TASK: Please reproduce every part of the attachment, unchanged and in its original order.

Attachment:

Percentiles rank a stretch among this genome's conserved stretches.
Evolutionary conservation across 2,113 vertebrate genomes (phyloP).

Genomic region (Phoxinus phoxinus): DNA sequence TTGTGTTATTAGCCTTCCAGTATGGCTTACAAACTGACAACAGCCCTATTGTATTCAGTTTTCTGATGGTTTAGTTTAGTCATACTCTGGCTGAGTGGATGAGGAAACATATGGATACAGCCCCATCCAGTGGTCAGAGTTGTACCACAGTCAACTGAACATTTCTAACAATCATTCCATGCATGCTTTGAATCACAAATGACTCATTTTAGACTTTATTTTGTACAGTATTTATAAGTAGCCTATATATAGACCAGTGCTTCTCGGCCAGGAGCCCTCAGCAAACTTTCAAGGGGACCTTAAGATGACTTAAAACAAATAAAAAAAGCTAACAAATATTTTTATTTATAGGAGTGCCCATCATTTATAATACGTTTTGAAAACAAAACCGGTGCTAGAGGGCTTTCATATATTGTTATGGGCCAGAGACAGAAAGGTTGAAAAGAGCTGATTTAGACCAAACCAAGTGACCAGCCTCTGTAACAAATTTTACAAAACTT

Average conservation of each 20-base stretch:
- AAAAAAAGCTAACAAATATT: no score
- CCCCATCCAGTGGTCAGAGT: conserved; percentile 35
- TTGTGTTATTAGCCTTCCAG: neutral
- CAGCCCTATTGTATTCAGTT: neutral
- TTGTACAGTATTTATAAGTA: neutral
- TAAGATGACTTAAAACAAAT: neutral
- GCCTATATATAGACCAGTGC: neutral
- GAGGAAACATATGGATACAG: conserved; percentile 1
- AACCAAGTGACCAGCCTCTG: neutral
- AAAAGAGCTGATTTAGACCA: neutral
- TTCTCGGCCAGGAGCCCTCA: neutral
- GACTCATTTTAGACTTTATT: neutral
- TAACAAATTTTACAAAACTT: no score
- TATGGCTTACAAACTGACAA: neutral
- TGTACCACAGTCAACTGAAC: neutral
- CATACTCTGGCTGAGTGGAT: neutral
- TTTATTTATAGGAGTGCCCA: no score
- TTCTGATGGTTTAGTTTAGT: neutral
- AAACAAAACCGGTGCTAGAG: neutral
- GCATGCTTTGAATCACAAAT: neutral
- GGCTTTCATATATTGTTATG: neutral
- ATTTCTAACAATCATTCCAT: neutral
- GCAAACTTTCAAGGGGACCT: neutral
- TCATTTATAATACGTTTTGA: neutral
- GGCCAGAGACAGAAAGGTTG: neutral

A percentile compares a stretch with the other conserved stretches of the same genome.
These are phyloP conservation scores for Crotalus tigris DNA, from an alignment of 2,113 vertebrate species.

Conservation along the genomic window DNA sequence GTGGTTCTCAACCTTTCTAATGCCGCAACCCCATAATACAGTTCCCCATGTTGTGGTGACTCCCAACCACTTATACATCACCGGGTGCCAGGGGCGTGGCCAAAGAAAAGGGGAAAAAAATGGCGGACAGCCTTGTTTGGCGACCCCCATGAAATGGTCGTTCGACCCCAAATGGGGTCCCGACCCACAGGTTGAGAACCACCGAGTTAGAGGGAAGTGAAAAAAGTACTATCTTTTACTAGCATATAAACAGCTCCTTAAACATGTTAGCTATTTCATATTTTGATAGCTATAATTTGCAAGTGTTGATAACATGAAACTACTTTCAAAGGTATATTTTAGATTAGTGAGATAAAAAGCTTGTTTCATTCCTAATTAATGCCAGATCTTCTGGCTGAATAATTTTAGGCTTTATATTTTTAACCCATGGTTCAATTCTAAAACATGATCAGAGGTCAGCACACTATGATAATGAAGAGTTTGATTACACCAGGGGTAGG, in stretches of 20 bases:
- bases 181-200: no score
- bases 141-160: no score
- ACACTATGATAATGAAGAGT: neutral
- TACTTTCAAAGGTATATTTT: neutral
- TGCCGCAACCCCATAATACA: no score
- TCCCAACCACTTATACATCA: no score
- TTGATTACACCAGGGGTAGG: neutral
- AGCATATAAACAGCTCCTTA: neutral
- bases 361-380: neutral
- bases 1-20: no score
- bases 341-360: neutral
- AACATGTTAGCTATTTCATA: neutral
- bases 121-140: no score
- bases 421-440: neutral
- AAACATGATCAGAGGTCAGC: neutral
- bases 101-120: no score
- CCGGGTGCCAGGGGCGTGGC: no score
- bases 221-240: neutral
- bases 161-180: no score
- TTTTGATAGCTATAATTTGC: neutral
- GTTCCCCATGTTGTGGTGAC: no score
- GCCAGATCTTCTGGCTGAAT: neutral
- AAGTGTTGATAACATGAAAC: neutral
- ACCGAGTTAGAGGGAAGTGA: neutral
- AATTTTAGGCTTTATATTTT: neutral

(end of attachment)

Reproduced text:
Percentiles rank a stretch among this genome's conserved stretches.
Evolutionary conservation across 2,113 vertebrate genomes (phyloP).

Genomic region (Phoxinus phoxinus): DNA sequence TTGTGTTATTAGCCTTCCAGTATGGCTTACAAACTGACAACAGCCCTATTGTATTCAGTTTTCTGATGGTTTAGTTTAGTCATACTCTGGCTGAGTGGATGAGGAAACATATGGATACAGCCCCATCCAGTGGTCAGAGTTGTACCACAGTCAACTGAACATTTCTAACAATCATTCCATGCATGCTTTGAATCACAAATGACTCATTTTAGACTTTATTTTGTACAGTATTTATAAGTAGCCTATATATAGACCAGTGCTTCTCGGCCAGGAGCCCTCAGCAAACTTTCAAGGGGACCTTAAGATGACTTAAAACAAATAAAAAAAGCTAACAAATATTTTTATTTATAGGAGTGCCCATCATTTATAATACGTTTTGAAAACAAAACCGGTGCTAGAGGGCTTTCATATATTGTTATGGGCCAGAGACAGAAAGGTTGAAAAGAGCTGATTTAGACCAAACCAAGTGACCAGCCTCTGTAACAAATTTTACAAAACTT

Average conservation of each 20-base stretch:
- AAAAAAAGCTAACAAATATT: no score
- CCCCATCCAGTGGTCAGAGT: conserved; percentile 35
- TTGTGTTATTAGCCTTCCAG: neutral
- CAGCCCTATTGTATTCAGTT: neutral
- TTGTACAGTATTTATAAGTA: neutral
- TAAGATGACTTAAAACAAAT: neutral
- GCCTATATATAGACCAGTGC: neutral
- GAGGAAACATATGGATACAG: conserved; percentile 1
- AACCAAGTGACCAGCCTCTG: neutral
- AAAAGAGCTGATTTAGACCA: neutral
- TTCTCGGCCAGGAGCCCTCA: neutral
- GACTCATTTTAGACTTTATT: neutral
- TAACAAATTTTACAAAACTT: no score
- TATGGCTTACAAACTGACAA: neutral
- TGTACCACAGTCAACTGAAC: neutral
- CATACTCTGGCTGAGTGGAT: neutral
- TTTATTTATAGGAGTGCCCA: no score
- TTCTGATGGTTTAGTTTAGT: neutral
- AAACAAAACCGGTGCTAGAG: neutral
- GCATGCTTTGAATCACAAAT: neutral
- GGCTTTCATATATTGTTATG: neutral
- ATTTCTAACAATCATTCCAT: neutral
- GCAAACTTTCAAGGGGACCT: neutral
- TCATTTATAATACGTTTTGA: neutral
- GGCCAGAGACAGAAAGGTTG: neutral

A percentile compares a stretch with the other conserved stretches of the same genome.
These are phyloP conservation scores for Crotalus tigris DNA, from an alignment of 2,113 vertebrate species.

Conservation along the genomic window DNA sequence GTGGTTCTCAACCTTTCTAATGCCGCAACCCCATAATACAGTTCCCCATGTTGTGGTGACTCCCAACCACTTATACATCACCGGGTGCCAGGGGCGTGGCCAAAGAAAAGGGGAAAAAAATGGCGGACAGCCTTGTTTGGCGACCCCCATGAAATGGTCGTTCGACCCCAAATGGGGTCCCGACCCACAGGTTGAGAACCACCGAGTTAGAGGGAAGTGAAAAAAGTACTATCTTTTACTAGCATATAAACAGCTCCTTAAACATGTTAGCTATTTCATATTTTGATAGCTATAATTTGCAAGTGTTGATAACATGAAACTACTTTCAAAGGTATATTTTAGATTAGTGAGATAAAAAGCTTGTTTCATTCCTAATTAATGCCAGATCTTCTGGCTGAATAATTTTAGGCTTTATATTTTTAACCCATGGTTCAATTCTAAAACATGATCAGAGGTCAGCACACTATGATAATGAAGAGTTTGATTACACCAGGGGTAGG, in stretches of 20 bases:
- bases 181-200: no score
- bases 141-160: no score
- ACACTATGATAATGAAGAGT: neutral
- TACTTTCAAAGGTATATTTT: neutral
- TGCCGCAACCCCATAATACA: no score
- TCCCAACCACTTATACATCA: no score
- TTGATTACACCAGGGGTAGG: neutral
- AGCATATAAACAGCTCCTTA: neutral
- bases 361-380: neutral
- bases 1-20: no score
- bases 341-360: neutral
- AACATGTTAGCTATTTCATA: neutral
- bases 121-140: no score
- bases 421-440: neutral
- AAACATGATCAGAGGTCAGC: neutral
- bases 101-120: no score
- CCGGGTGCCAGGGGCGTGGC: no score
- bases 221-240: neutral
- bases 161-180: no score
- TTTTGATAGCTATAATTTGC: neutral
- GTTCCCCATGTTGTGGTGAC: no score
- GCCAGATCTTCTGGCTGAAT: neutral
- AAGTGTTGATAACATGAAAC: neutral
- ACCGAGTTAGAGGGAAGTGA: neutral
- AATTTTAGGCTTTATATTTT: neutral